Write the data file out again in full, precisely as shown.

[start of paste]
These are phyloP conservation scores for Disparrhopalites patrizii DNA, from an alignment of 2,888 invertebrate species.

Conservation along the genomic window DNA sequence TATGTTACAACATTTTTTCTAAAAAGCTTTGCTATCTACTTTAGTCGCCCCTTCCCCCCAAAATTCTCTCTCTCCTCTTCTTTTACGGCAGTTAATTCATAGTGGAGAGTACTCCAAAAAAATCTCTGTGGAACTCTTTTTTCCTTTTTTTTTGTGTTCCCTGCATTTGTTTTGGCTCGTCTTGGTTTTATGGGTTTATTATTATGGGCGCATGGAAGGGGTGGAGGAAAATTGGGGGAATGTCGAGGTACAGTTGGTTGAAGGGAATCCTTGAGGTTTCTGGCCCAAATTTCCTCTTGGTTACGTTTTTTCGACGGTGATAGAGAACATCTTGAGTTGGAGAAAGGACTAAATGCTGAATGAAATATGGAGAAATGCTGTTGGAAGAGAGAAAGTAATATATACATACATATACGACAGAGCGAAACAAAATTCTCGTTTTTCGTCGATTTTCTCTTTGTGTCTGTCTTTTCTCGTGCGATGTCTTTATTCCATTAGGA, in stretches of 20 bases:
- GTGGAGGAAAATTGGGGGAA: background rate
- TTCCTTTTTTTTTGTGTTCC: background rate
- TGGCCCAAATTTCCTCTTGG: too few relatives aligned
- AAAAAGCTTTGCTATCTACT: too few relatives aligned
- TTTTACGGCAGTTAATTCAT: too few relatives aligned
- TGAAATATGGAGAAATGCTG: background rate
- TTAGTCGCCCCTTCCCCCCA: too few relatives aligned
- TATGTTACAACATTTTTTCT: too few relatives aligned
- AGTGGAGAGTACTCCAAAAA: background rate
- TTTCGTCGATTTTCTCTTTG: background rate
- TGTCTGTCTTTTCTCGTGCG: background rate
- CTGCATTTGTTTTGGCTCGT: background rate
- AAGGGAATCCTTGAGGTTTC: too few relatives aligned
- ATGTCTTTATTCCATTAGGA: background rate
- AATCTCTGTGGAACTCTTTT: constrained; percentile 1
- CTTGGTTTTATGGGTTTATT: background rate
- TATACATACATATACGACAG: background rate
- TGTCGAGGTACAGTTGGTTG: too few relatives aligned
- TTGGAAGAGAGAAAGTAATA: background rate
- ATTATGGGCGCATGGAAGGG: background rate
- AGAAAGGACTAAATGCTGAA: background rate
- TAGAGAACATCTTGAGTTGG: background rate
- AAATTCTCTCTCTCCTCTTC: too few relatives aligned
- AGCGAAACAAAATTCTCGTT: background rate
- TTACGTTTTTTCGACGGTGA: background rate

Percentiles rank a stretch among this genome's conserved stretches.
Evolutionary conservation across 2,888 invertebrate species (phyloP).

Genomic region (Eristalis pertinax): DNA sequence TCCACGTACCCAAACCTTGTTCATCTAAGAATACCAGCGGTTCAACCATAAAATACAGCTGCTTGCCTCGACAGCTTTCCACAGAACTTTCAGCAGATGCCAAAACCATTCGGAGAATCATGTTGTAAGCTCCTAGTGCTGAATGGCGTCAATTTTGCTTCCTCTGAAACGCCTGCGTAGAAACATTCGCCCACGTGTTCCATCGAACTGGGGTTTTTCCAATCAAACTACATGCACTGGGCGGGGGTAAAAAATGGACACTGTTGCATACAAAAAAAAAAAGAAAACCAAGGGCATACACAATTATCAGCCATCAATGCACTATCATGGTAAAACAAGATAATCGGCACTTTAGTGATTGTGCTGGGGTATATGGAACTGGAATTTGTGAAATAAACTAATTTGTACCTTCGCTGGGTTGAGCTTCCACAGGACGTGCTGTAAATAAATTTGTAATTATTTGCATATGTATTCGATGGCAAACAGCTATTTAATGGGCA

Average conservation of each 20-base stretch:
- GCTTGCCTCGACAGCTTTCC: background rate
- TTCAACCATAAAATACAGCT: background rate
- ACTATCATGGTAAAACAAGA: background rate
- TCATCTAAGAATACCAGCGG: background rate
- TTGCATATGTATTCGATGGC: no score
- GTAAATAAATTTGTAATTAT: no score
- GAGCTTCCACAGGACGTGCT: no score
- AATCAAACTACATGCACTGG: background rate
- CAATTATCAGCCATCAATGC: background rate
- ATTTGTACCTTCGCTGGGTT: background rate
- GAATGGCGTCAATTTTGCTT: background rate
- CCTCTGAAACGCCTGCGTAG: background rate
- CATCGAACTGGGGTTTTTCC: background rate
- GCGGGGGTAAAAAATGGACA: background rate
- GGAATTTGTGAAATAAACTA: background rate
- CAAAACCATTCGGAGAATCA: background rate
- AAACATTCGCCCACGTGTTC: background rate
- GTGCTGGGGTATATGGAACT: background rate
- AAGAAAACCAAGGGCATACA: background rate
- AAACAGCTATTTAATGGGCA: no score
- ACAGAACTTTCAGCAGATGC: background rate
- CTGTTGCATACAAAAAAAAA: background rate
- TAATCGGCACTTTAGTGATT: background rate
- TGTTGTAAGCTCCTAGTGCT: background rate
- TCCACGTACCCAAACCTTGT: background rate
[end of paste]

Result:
These are phyloP conservation scores for Disparrhopalites patrizii DNA, from an alignment of 2,888 invertebrate species.

Conservation along the genomic window DNA sequence TATGTTACAACATTTTTTCTAAAAAGCTTTGCTATCTACTTTAGTCGCCCCTTCCCCCCAAAATTCTCTCTCTCCTCTTCTTTTACGGCAGTTAATTCATAGTGGAGAGTACTCCAAAAAAATCTCTGTGGAACTCTTTTTTCCTTTTTTTTTGTGTTCCCTGCATTTGTTTTGGCTCGTCTTGGTTTTATGGGTTTATTATTATGGGCGCATGGAAGGGGTGGAGGAAAATTGGGGGAATGTCGAGGTACAGTTGGTTGAAGGGAATCCTTGAGGTTTCTGGCCCAAATTTCCTCTTGGTTACGTTTTTTCGACGGTGATAGAGAACATCTTGAGTTGGAGAAAGGACTAAATGCTGAATGAAATATGGAGAAATGCTGTTGGAAGAGAGAAAGTAATATATACATACATATACGACAGAGCGAAACAAAATTCTCGTTTTTCGTCGATTTTCTCTTTGTGTCTGTCTTTTCTCGTGCGATGTCTTTATTCCATTAGGA, in stretches of 20 bases:
- GTGGAGGAAAATTGGGGGAA: background rate
- TTCCTTTTTTTTTGTGTTCC: background rate
- TGGCCCAAATTTCCTCTTGG: too few relatives aligned
- AAAAAGCTTTGCTATCTACT: too few relatives aligned
- TTTTACGGCAGTTAATTCAT: too few relatives aligned
- TGAAATATGGAGAAATGCTG: background rate
- TTAGTCGCCCCTTCCCCCCA: too few relatives aligned
- TATGTTACAACATTTTTTCT: too few relatives aligned
- AGTGGAGAGTACTCCAAAAA: background rate
- TTTCGTCGATTTTCTCTTTG: background rate
- TGTCTGTCTTTTCTCGTGCG: background rate
- CTGCATTTGTTTTGGCTCGT: background rate
- AAGGGAATCCTTGAGGTTTC: too few relatives aligned
- ATGTCTTTATTCCATTAGGA: background rate
- AATCTCTGTGGAACTCTTTT: constrained; percentile 1
- CTTGGTTTTATGGGTTTATT: background rate
- TATACATACATATACGACAG: background rate
- TGTCGAGGTACAGTTGGTTG: too few relatives aligned
- TTGGAAGAGAGAAAGTAATA: background rate
- ATTATGGGCGCATGGAAGGG: background rate
- AGAAAGGACTAAATGCTGAA: background rate
- TAGAGAACATCTTGAGTTGG: background rate
- AAATTCTCTCTCTCCTCTTC: too few relatives aligned
- AGCGAAACAAAATTCTCGTT: background rate
- TTACGTTTTTTCGACGGTGA: background rate

Percentiles rank a stretch among this genome's conserved stretches.
Evolutionary conservation across 2,888 invertebrate species (phyloP).

Genomic region (Eristalis pertinax): DNA sequence TCCACGTACCCAAACCTTGTTCATCTAAGAATACCAGCGGTTCAACCATAAAATACAGCTGCTTGCCTCGACAGCTTTCCACAGAACTTTCAGCAGATGCCAAAACCATTCGGAGAATCATGTTGTAAGCTCCTAGTGCTGAATGGCGTCAATTTTGCTTCCTCTGAAACGCCTGCGTAGAAACATTCGCCCACGTGTTCCATCGAACTGGGGTTTTTCCAATCAAACTACATGCACTGGGCGGGGGTAAAAAATGGACACTGTTGCATACAAAAAAAAAAAGAAAACCAAGGGCATACACAATTATCAGCCATCAATGCACTATCATGGTAAAACAAGATAATCGGCACTTTAGTGATTGTGCTGGGGTATATGGAACTGGAATTTGTGAAATAAACTAATTTGTACCTTCGCTGGGTTGAGCTTCCACAGGACGTGCTGTAAATAAATTTGTAATTATTTGCATATGTATTCGATGGCAAACAGCTATTTAATGGGCA

Average conservation of each 20-base stretch:
- GCTTGCCTCGACAGCTTTCC: background rate
- TTCAACCATAAAATACAGCT: background rate
- ACTATCATGGTAAAACAAGA: background rate
- TCATCTAAGAATACCAGCGG: background rate
- TTGCATATGTATTCGATGGC: no score
- GTAAATAAATTTGTAATTAT: no score
- GAGCTTCCACAGGACGTGCT: no score
- AATCAAACTACATGCACTGG: background rate
- CAATTATCAGCCATCAATGC: background rate
- ATTTGTACCTTCGCTGGGTT: background rate
- GAATGGCGTCAATTTTGCTT: background rate
- CCTCTGAAACGCCTGCGTAG: background rate
- CATCGAACTGGGGTTTTTCC: background rate
- GCGGGGGTAAAAAATGGACA: background rate
- GGAATTTGTGAAATAAACTA: background rate
- CAAAACCATTCGGAGAATCA: background rate
- AAACATTCGCCCACGTGTTC: background rate
- GTGCTGGGGTATATGGAACT: background rate
- AAGAAAACCAAGGGCATACA: background rate
- AAACAGCTATTTAATGGGCA: no score
- ACAGAACTTTCAGCAGATGC: background rate
- CTGTTGCATACAAAAAAAAA: background rate
- TAATCGGCACTTTAGTGATT: background rate
- TGTTGTAAGCTCCTAGTGCT: background rate
- TCCACGTACCCAAACCTTGT: background rate